The robot snake that has previously had issues traversing inclines, and particularly slippery inclines may have finally been given the proper fix. Thanks to recent breakthroughs in the science community regarding a snake-like robot that slithers in the same way a sidewinder does at the Georgia Institute of Technology. Once the scientists figured out how the snake maneuvered throughout its environment it became easy to negotiate how the snake should act as well. However, the incline, and particularly the slippery incline were two areas that challenged the scientists and the robot.
The general idea behind the research and the inception of the robot was to gain access to places that otherwise were off-limits to humans, or human reach thanks to spatial limitations that are more obvious. In areas that are considered disaster zones where it wouldn’t be safe to put a person, the robot works magically. The robot would also work wonders in natural disasters as well, and even could give us a better insight into the nature if the device were built properly.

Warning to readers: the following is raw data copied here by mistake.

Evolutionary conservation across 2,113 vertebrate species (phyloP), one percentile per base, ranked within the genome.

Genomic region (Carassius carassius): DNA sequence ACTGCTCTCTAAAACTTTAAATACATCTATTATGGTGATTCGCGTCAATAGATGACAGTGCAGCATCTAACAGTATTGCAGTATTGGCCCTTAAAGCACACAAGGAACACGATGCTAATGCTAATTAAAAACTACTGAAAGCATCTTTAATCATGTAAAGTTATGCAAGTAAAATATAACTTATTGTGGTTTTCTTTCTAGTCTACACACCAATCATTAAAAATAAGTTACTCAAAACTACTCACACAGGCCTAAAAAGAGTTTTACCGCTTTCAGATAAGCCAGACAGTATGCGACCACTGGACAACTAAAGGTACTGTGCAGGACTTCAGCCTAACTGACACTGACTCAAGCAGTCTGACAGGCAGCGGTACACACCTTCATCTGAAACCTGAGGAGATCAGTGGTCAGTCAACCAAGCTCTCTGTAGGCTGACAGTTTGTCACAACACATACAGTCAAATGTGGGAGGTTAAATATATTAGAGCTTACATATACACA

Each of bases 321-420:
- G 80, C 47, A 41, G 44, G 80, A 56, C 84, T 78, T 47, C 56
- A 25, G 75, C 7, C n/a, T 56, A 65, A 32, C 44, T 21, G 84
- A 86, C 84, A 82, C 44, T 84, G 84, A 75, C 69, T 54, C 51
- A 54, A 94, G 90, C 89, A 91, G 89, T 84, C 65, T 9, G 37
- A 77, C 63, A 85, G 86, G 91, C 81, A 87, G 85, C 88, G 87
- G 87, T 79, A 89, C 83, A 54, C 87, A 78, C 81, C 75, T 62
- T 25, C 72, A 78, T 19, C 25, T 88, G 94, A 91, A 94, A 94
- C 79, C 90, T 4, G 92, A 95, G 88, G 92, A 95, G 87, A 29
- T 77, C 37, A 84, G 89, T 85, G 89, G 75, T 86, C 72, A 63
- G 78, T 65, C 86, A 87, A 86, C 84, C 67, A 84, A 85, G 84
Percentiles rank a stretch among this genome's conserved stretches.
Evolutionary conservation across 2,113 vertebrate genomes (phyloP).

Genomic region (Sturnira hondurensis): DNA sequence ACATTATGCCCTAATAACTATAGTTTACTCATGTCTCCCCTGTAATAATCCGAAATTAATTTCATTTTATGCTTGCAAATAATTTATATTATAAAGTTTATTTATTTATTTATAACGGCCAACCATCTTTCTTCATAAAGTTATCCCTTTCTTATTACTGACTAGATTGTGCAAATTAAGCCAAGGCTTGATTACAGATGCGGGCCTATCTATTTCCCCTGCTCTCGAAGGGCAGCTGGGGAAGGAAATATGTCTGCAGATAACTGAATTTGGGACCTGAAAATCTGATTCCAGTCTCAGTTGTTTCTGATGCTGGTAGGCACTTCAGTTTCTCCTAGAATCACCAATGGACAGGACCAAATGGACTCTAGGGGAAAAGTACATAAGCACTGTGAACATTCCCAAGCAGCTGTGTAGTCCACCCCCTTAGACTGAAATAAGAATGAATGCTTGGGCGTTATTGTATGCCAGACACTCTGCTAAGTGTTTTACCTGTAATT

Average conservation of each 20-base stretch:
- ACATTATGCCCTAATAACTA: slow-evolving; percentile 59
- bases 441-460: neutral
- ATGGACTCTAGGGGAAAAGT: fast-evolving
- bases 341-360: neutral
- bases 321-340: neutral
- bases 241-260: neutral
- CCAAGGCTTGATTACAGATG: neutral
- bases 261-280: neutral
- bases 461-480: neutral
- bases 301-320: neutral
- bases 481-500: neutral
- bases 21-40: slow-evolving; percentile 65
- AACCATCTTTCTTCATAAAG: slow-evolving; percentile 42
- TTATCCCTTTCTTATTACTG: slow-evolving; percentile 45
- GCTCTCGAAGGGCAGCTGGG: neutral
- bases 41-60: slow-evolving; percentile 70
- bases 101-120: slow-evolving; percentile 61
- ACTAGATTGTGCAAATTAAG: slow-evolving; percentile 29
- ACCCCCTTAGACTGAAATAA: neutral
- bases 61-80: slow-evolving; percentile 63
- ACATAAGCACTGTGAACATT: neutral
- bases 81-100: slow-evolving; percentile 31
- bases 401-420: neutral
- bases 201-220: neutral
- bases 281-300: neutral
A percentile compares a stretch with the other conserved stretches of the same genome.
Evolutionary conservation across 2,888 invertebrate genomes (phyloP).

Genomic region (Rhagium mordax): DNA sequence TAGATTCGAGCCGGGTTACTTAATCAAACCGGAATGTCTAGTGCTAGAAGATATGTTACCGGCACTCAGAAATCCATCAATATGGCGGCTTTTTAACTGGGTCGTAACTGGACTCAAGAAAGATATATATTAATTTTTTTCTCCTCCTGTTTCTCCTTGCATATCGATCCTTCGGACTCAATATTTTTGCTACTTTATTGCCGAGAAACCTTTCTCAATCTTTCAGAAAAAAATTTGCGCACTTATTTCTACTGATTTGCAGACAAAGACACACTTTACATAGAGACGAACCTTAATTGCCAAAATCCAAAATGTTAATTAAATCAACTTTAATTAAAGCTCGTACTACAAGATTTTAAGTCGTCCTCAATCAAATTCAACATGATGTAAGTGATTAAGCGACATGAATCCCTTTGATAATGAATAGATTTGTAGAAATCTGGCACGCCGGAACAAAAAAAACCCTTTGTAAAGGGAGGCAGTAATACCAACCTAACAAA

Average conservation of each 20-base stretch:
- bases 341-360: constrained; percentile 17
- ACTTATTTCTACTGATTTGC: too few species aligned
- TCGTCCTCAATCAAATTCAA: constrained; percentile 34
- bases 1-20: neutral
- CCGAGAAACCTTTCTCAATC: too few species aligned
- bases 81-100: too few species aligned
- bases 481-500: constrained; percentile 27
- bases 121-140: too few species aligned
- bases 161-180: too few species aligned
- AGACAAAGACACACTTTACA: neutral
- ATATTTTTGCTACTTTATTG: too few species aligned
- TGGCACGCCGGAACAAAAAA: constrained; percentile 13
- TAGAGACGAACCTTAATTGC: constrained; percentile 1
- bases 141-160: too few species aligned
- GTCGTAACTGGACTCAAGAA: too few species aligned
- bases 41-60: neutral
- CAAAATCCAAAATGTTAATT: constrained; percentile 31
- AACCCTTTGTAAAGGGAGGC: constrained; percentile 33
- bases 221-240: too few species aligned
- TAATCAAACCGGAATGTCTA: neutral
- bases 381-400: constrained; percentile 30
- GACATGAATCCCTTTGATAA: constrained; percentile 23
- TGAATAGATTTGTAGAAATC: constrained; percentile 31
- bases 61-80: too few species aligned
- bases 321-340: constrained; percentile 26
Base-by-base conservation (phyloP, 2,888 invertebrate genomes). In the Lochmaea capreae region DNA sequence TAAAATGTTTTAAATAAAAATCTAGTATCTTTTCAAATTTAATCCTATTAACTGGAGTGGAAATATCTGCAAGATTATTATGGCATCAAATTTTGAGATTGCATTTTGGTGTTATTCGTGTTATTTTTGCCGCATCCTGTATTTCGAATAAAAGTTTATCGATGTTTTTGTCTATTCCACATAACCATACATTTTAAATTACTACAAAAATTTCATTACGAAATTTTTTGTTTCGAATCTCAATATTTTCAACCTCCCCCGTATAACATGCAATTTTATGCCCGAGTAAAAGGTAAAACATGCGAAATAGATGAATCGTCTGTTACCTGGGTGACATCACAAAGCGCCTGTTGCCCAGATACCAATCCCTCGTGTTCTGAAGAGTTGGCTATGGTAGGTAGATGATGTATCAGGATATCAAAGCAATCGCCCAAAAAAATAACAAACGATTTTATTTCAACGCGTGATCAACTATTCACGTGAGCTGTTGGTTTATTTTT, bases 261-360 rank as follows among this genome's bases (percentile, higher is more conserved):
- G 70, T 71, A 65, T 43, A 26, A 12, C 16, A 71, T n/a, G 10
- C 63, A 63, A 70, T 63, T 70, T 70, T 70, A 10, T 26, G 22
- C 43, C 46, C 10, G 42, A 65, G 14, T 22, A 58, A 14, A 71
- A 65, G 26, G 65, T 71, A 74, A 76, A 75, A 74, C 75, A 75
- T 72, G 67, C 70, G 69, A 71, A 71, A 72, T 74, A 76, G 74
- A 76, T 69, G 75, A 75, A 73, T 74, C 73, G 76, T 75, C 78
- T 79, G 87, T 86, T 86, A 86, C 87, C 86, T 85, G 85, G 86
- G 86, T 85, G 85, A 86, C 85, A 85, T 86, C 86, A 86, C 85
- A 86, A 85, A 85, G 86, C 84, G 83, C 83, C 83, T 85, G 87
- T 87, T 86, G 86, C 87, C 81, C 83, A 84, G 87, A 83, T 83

The point is that humans and wheeled-vehicles have obvious limitations. Either the wheels can become stuck, or the object simply becomes too large to get into a small place. This though, significantly revolutionizes the entire system.
It puts humans back in the middle of the conversation and the race to make the next level discoveries that have been missing in our world. It also provides us an easy opportunity to start doing better in places where earthquakes have occurred, or serious natural disasters threaten human life. The most obvious area is during a building collapse. Many scientists have talked about the value of an object that could quickly get under debris and navigate the quickest path to human life, and even determine what objects lie between them and relief.
This is something that can tip the scales in a serious way in favor of humans as time and more effort is put into researching and developing this technology more. Plus, this will be technology that can be used and implemented in other ways as well, many of which that haven’t even been thought of yet by conventional science.